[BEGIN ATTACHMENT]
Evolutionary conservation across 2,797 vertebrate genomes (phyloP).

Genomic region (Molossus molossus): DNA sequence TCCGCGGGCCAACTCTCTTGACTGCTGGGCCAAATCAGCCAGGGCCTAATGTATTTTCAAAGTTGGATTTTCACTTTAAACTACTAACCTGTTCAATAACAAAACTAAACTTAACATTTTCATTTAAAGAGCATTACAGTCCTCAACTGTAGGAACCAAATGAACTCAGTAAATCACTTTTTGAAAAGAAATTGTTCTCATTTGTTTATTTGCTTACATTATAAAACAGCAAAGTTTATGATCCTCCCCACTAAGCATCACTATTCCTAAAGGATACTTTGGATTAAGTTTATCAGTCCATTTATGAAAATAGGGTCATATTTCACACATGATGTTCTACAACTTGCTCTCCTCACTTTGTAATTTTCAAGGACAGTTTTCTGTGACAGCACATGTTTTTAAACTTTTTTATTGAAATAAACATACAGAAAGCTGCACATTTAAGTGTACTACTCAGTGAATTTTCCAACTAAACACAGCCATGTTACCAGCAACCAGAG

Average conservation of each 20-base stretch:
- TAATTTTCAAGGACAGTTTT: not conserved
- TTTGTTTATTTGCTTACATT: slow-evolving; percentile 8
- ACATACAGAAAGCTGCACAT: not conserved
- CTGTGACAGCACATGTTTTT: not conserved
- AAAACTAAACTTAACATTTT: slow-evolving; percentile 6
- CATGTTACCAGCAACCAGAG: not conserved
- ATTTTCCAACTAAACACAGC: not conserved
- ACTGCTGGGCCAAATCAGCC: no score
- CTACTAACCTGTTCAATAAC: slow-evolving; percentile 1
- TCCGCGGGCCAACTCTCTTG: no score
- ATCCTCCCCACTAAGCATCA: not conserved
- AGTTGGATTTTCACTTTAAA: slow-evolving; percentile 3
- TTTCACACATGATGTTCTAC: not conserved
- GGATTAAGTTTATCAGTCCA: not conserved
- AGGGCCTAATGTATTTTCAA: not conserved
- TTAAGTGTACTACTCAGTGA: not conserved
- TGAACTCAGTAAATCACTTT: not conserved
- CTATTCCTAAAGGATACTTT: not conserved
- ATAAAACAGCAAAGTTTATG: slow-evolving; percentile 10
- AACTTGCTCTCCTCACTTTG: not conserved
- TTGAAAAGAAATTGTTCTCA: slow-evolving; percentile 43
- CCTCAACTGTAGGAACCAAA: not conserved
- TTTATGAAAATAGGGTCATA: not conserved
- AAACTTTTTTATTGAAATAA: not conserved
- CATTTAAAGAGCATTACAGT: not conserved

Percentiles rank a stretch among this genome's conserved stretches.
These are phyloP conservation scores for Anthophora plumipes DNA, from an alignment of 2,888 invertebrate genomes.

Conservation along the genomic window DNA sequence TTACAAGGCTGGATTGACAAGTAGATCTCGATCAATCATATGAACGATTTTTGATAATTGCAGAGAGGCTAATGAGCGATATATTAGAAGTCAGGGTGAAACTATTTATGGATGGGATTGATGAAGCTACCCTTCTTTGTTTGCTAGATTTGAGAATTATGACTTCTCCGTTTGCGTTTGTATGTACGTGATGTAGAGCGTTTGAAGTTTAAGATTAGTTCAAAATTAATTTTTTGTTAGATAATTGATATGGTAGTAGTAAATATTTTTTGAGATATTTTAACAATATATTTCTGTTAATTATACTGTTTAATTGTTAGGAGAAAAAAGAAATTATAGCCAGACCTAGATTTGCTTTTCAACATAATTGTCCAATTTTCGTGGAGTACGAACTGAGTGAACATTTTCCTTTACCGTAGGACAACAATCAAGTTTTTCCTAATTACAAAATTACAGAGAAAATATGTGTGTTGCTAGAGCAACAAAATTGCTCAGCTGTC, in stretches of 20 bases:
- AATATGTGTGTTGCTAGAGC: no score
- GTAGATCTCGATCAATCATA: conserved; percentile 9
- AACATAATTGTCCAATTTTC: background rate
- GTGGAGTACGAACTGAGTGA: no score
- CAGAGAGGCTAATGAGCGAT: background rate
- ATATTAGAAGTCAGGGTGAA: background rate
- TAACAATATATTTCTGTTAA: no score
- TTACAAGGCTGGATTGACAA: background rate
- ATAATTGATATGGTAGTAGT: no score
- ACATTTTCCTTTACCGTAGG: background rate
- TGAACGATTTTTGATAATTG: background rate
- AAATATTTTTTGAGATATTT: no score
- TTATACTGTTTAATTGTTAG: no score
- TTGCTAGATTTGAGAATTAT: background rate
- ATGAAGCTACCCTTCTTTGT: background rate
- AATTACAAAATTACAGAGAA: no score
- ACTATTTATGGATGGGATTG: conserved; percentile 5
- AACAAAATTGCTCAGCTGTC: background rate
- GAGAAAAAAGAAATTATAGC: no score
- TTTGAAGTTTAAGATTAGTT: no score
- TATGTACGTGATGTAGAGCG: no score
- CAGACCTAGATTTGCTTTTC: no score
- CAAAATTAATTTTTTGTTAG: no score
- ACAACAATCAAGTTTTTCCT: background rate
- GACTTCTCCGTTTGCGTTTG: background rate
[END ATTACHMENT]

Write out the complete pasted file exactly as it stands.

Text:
Evolutionary conservation across 2,797 vertebrate genomes (phyloP).

Genomic region (Molossus molossus): DNA sequence TCCGCGGGCCAACTCTCTTGACTGCTGGGCCAAATCAGCCAGGGCCTAATGTATTTTCAAAGTTGGATTTTCACTTTAAACTACTAACCTGTTCAATAACAAAACTAAACTTAACATTTTCATTTAAAGAGCATTACAGTCCTCAACTGTAGGAACCAAATGAACTCAGTAAATCACTTTTTGAAAAGAAATTGTTCTCATTTGTTTATTTGCTTACATTATAAAACAGCAAAGTTTATGATCCTCCCCACTAAGCATCACTATTCCTAAAGGATACTTTGGATTAAGTTTATCAGTCCATTTATGAAAATAGGGTCATATTTCACACATGATGTTCTACAACTTGCTCTCCTCACTTTGTAATTTTCAAGGACAGTTTTCTGTGACAGCACATGTTTTTAAACTTTTTTATTGAAATAAACATACAGAAAGCTGCACATTTAAGTGTACTACTCAGTGAATTTTCCAACTAAACACAGCCATGTTACCAGCAACCAGAG

Average conservation of each 20-base stretch:
- TAATTTTCAAGGACAGTTTT: not conserved
- TTTGTTTATTTGCTTACATT: slow-evolving; percentile 8
- ACATACAGAAAGCTGCACAT: not conserved
- CTGTGACAGCACATGTTTTT: not conserved
- AAAACTAAACTTAACATTTT: slow-evolving; percentile 6
- CATGTTACCAGCAACCAGAG: not conserved
- ATTTTCCAACTAAACACAGC: not conserved
- ACTGCTGGGCCAAATCAGCC: no score
- CTACTAACCTGTTCAATAAC: slow-evolving; percentile 1
- TCCGCGGGCCAACTCTCTTG: no score
- ATCCTCCCCACTAAGCATCA: not conserved
- AGTTGGATTTTCACTTTAAA: slow-evolving; percentile 3
- TTTCACACATGATGTTCTAC: not conserved
- GGATTAAGTTTATCAGTCCA: not conserved
- AGGGCCTAATGTATTTTCAA: not conserved
- TTAAGTGTACTACTCAGTGA: not conserved
- TGAACTCAGTAAATCACTTT: not conserved
- CTATTCCTAAAGGATACTTT: not conserved
- ATAAAACAGCAAAGTTTATG: slow-evolving; percentile 10
- AACTTGCTCTCCTCACTTTG: not conserved
- TTGAAAAGAAATTGTTCTCA: slow-evolving; percentile 43
- CCTCAACTGTAGGAACCAAA: not conserved
- TTTATGAAAATAGGGTCATA: not conserved
- AAACTTTTTTATTGAAATAA: not conserved
- CATTTAAAGAGCATTACAGT: not conserved

Percentiles rank a stretch among this genome's conserved stretches.
These are phyloP conservation scores for Anthophora plumipes DNA, from an alignment of 2,888 invertebrate genomes.

Conservation along the genomic window DNA sequence TTACAAGGCTGGATTGACAAGTAGATCTCGATCAATCATATGAACGATTTTTGATAATTGCAGAGAGGCTAATGAGCGATATATTAGAAGTCAGGGTGAAACTATTTATGGATGGGATTGATGAAGCTACCCTTCTTTGTTTGCTAGATTTGAGAATTATGACTTCTCCGTTTGCGTTTGTATGTACGTGATGTAGAGCGTTTGAAGTTTAAGATTAGTTCAAAATTAATTTTTTGTTAGATAATTGATATGGTAGTAGTAAATATTTTTTGAGATATTTTAACAATATATTTCTGTTAATTATACTGTTTAATTGTTAGGAGAAAAAAGAAATTATAGCCAGACCTAGATTTGCTTTTCAACATAATTGTCCAATTTTCGTGGAGTACGAACTGAGTGAACATTTTCCTTTACCGTAGGACAACAATCAAGTTTTTCCTAATTACAAAATTACAGAGAAAATATGTGTGTTGCTAGAGCAACAAAATTGCTCAGCTGTC, in stretches of 20 bases:
- AATATGTGTGTTGCTAGAGC: no score
- GTAGATCTCGATCAATCATA: conserved; percentile 9
- AACATAATTGTCCAATTTTC: background rate
- GTGGAGTACGAACTGAGTGA: no score
- CAGAGAGGCTAATGAGCGAT: background rate
- ATATTAGAAGTCAGGGTGAA: background rate
- TAACAATATATTTCTGTTAA: no score
- TTACAAGGCTGGATTGACAA: background rate
- ATAATTGATATGGTAGTAGT: no score
- ACATTTTCCTTTACCGTAGG: background rate
- TGAACGATTTTTGATAATTG: background rate
- AAATATTTTTTGAGATATTT: no score
- TTATACTGTTTAATTGTTAG: no score
- TTGCTAGATTTGAGAATTAT: background rate
- ATGAAGCTACCCTTCTTTGT: background rate
- AATTACAAAATTACAGAGAA: no score
- ACTATTTATGGATGGGATTG: conserved; percentile 5
- AACAAAATTGCTCAGCTGTC: background rate
- GAGAAAAAAGAAATTATAGC: no score
- TTTGAAGTTTAAGATTAGTT: no score
- TATGTACGTGATGTAGAGCG: no score
- CAGACCTAGATTTGCTTTTC: no score
- CAAAATTAATTTTTTGTTAG: no score
- ACAACAATCAAGTTTTTCCT: background rate
- GACTTCTCCGTTTGCGTTTG: background rate